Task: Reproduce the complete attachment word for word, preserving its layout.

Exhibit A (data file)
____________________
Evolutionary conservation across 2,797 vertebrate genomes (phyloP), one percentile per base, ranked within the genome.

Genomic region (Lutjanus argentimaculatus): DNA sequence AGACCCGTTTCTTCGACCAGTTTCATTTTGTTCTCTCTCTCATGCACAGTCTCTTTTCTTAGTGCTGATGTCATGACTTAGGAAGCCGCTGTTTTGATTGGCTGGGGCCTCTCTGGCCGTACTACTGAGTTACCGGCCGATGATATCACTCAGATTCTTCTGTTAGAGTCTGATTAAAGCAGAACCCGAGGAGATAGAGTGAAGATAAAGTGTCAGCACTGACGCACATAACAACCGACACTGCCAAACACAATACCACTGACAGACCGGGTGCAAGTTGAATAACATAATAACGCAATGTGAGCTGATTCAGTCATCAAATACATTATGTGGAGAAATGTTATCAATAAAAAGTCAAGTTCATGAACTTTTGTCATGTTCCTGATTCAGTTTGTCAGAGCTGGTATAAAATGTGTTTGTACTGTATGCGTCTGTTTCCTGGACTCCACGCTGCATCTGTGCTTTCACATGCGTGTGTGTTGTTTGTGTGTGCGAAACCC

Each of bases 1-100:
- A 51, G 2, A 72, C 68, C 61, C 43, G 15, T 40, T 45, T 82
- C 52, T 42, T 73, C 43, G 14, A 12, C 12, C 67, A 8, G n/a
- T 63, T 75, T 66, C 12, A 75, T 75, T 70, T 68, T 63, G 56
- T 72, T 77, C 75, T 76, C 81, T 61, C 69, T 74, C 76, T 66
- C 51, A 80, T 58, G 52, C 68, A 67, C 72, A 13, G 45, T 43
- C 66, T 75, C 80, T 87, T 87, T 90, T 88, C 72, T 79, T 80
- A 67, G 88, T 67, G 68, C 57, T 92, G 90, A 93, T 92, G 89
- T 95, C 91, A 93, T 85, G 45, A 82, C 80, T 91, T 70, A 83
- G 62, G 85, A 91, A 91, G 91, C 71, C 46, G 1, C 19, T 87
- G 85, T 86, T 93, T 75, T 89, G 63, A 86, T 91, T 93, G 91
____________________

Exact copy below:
Evolutionary conservation across 2,797 vertebrate genomes (phyloP), one percentile per base, ranked within the genome.

Genomic region (Lutjanus argentimaculatus): DNA sequence AGACCCGTTTCTTCGACCAGTTTCATTTTGTTCTCTCTCTCATGCACAGTCTCTTTTCTTAGTGCTGATGTCATGACTTAGGAAGCCGCTGTTTTGATTGGCTGGGGCCTCTCTGGCCGTACTACTGAGTTACCGGCCGATGATATCACTCAGATTCTTCTGTTAGAGTCTGATTAAAGCAGAACCCGAGGAGATAGAGTGAAGATAAAGTGTCAGCACTGACGCACATAACAACCGACACTGCCAAACACAATACCACTGACAGACCGGGTGCAAGTTGAATAACATAATAACGCAATGTGAGCTGATTCAGTCATCAAATACATTATGTGGAGAAATGTTATCAATAAAAAGTCAAGTTCATGAACTTTTGTCATGTTCCTGATTCAGTTTGTCAGAGCTGGTATAAAATGTGTTTGTACTGTATGCGTCTGTTTCCTGGACTCCACGCTGCATCTGTGCTTTCACATGCGTGTGTGTTGTTTGTGTGTGCGAAACCC

Each of bases 1-100:
- A 51, G 2, A 72, C 68, C 61, C 43, G 15, T 40, T 45, T 82
- C 52, T 42, T 73, C 43, G 14, A 12, C 12, C 67, A 8, G n/a
- T 63, T 75, T 66, C 12, A 75, T 75, T 70, T 68, T 63, G 56
- T 72, T 77, C 75, T 76, C 81, T 61, C 69, T 74, C 76, T 66
- C 51, A 80, T 58, G 52, C 68, A 67, C 72, A 13, G 45, T 43
- C 66, T 75, C 80, T 87, T 87, T 90, T 88, C 72, T 79, T 80
- A 67, G 88, T 67, G 68, C 57, T 92, G 90, A 93, T 92, G 89
- T 95, C 91, A 93, T 85, G 45, A 82, C 80, T 91, T 70, A 83
- G 62, G 85, A 91, A 91, G 91, C 71, C 46, G 1, C 19, T 87
- G 85, T 86, T 93, T 75, T 89, G 63, A 86, T 91, T 93, G 91